I'm never quite sure if I make a good feminist or not. I rail against pro-lifers, I make sure I vote in every election, and I believe that women should be equal to men. Ellen Goodman's editorial in the Globe has me questioning the voracity of my feminism on a Friday before a long weekend because I liked a movie I saw this summer. This couldn't have waited until Tuesday?
Goodman's editorial doesn't seem to have a big point, but I think she's perturbed by the reinforcement of gender stereotypes at the movies and in bookstores this summer.
The remarkable thing is that the best-selling book [The Dangerous Book for Boys] and the number-one movie [Knocked Up and/or Superbad] are out there offering the most opposite and fanciful revised images of boyness since the culture became obsessed with the "boy crisis," the "boy trouble," and assorted imaginary "wars against boys."
I didn't have an entirely positive reaction to The Dangerous Book for Boys, either. A friend emailed me after seeing the book on the Today show, recommending I buy it for a boy I babysit. After reading the synopsis, I got a little angry. Why shouldn't the boy's sisters learn how to tie knots or make paper airplanes? If the authors had titled the book The Dangerous Book for Kids, I probably would have bought it, but the entire book implies that these hobbies are for boys exclusively. The idea that girls shouldn't like Latin or want to know about important historical battles put me off enough where I bought the boy a different gift.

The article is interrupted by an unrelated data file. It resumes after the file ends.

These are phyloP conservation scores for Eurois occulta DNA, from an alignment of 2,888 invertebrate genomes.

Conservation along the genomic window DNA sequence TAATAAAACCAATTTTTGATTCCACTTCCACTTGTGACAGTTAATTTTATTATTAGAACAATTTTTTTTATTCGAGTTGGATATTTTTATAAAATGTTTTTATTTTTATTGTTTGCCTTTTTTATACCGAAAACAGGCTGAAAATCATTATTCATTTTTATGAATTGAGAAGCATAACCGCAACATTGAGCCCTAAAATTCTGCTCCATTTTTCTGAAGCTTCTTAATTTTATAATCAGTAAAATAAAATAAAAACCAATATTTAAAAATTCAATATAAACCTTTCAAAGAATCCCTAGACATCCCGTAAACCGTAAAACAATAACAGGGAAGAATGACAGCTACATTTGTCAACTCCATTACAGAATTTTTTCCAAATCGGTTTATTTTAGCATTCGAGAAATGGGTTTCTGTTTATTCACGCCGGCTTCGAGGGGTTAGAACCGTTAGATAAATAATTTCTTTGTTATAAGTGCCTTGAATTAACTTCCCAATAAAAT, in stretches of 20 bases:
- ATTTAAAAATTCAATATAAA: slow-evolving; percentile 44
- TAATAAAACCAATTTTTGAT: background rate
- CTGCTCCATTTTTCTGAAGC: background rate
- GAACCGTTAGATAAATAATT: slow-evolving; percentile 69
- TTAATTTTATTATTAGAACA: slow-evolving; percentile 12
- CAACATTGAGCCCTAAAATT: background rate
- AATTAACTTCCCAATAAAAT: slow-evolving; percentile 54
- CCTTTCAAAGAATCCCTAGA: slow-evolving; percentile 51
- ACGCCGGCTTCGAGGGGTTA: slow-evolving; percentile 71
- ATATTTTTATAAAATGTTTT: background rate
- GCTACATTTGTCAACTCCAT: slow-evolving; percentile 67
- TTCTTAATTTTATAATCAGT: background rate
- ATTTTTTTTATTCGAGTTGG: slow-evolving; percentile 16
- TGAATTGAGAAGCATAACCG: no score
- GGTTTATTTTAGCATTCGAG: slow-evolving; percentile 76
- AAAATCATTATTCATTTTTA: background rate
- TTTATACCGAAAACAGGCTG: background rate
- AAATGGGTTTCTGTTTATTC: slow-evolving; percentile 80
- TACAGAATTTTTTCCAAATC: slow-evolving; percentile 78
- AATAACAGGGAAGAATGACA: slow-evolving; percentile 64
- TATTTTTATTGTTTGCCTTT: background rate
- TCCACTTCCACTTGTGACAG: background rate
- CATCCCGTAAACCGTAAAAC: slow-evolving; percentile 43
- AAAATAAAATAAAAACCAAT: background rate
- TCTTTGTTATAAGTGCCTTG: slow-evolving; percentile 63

But my take on Judd Apatow's movies is the opposite of Goodman's. I haven't seen Superbad yet, but feminist blogs like Jezebel loved the movie. I did see Knocked Up, and I liked it. Was the movie vulgar? Of course it was. Yet underneath the veneer of vulgarity there is emotion that saves the movie from being There's Something About Mary. Seth Rogen's character tries (albeit in a misguided way) to impress Katherine Heigl's young professional character. Rogen's character also promises to be a part of the child's life, and changes from a stoner to a corporate sellout to provide for the baby. Aww.
The moral messiness of Apatow's male characters is what I like about his movies. Women's comedies have hapless women like Bridget Jones who spend the majority of their waking hours jumping through hoops to attract and keep a man. In their own foolish way, Apatow's geeky high schoolers and stoner layabouts are going through the same thing, but they use booze for underage girls instead of makeup and heels to do it.
I may not agree with Goodman on frat boy comedies, but she and I can team up to torch a crate of The Great Big Glorious Book for Girls when that shipment comes in. Stage faints and "fairy flower parties"? Fuck that. If you need me, I'll be teaching little girls how to hog-tie their younger siblings.